Palm oil advanced for the first day in five, rebounding from the lowest close in eight months, after the condition of the US soybean crop deteriorated, boosting prices of the oilseed that's crushed to make a rival product.
The September-delivery contract gained 0.7 per cent to 3,063 ringgit (Dh3,600) per metric ton on the Malaysia Derivatives Exchange. Futures closed at 3,042 ringgit on Monday, the lowest level since October 27.
The condition of the US crop worsened last week as rain slowed plant development and delayed applications of fertilisers and herbicides. An estimated 65 per cent of the soybeans were in good or excellent condition as of July 26, compared with 68 per cent a week earlier and 67 per cent a year earlier, the US Department of Agriculture said in a report on Monday.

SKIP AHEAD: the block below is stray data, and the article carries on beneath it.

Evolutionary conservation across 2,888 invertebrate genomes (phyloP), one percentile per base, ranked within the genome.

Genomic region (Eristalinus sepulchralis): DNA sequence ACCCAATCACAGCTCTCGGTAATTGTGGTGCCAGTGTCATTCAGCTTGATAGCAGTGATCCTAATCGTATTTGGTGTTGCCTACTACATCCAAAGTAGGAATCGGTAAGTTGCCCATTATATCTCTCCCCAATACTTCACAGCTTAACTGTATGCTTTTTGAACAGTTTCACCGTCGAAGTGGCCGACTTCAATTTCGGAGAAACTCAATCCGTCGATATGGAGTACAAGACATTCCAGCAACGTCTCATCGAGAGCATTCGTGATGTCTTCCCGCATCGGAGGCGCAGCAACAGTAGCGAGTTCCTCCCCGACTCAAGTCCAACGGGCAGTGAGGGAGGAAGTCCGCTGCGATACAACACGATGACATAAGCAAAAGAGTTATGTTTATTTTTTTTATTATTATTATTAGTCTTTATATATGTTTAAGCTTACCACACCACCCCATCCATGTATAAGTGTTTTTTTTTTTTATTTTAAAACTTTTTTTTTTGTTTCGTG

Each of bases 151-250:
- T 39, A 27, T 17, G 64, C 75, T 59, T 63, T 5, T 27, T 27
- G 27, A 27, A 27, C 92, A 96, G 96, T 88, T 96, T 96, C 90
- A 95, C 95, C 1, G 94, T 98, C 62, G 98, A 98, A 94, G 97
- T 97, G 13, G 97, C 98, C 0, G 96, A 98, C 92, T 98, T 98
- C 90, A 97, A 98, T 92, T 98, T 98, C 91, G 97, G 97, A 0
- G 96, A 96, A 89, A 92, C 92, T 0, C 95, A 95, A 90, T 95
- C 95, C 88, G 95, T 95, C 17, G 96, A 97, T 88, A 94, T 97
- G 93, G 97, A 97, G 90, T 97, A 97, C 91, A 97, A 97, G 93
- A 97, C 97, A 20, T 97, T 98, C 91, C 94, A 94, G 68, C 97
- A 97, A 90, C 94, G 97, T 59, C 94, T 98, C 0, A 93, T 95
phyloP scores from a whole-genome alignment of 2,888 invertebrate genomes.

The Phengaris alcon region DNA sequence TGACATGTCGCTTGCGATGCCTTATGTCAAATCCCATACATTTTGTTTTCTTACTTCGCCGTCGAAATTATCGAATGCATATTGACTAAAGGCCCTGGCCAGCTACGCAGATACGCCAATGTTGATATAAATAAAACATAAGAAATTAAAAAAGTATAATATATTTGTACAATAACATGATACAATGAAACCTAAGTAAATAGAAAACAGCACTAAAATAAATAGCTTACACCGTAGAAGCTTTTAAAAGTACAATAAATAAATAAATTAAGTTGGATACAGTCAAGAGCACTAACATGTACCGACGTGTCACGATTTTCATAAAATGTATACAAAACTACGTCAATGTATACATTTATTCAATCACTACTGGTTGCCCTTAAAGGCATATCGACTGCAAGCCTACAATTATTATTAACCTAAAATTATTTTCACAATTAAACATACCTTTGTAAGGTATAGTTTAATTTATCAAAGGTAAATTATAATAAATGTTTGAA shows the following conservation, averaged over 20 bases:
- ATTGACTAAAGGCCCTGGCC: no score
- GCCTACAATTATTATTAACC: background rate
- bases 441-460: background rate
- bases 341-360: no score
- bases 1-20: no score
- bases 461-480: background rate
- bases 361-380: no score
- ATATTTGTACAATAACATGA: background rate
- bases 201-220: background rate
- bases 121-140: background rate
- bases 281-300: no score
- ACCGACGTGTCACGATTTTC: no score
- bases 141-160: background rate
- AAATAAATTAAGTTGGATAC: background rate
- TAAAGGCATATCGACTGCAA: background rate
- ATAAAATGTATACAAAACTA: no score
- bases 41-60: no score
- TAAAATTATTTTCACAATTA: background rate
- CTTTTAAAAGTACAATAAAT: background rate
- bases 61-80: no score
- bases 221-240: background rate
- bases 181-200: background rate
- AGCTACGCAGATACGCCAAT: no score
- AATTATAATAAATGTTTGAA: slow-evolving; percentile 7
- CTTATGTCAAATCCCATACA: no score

"Three per cent of the crop has been damaged during the week due to the weather," Vimala Reddy, an analyst at Karvy Comtrade, said from the Indian city of Hyderabad. "Currently, the weather conditions are actually recovering across the US and, if this prevails in the next 10 to 15 days, it will help the crop to recover very fast."
Planting was 97 per cent completed, compared with 94 per cent a week earlier and 96 per cent, on average, for the past five years, the USDA said.
Some areas from North Dakota to southern Illinois had more than twice the normal rainfall in the past week, data from the High Plains Regional Climate Center show.
"This news will lead to some rebound" in palm oil after the decline of the past four days, said Donny Khor, senior vice-president for futures and options at OSK Investment Bank. The price shed 5.6 per cent in the period.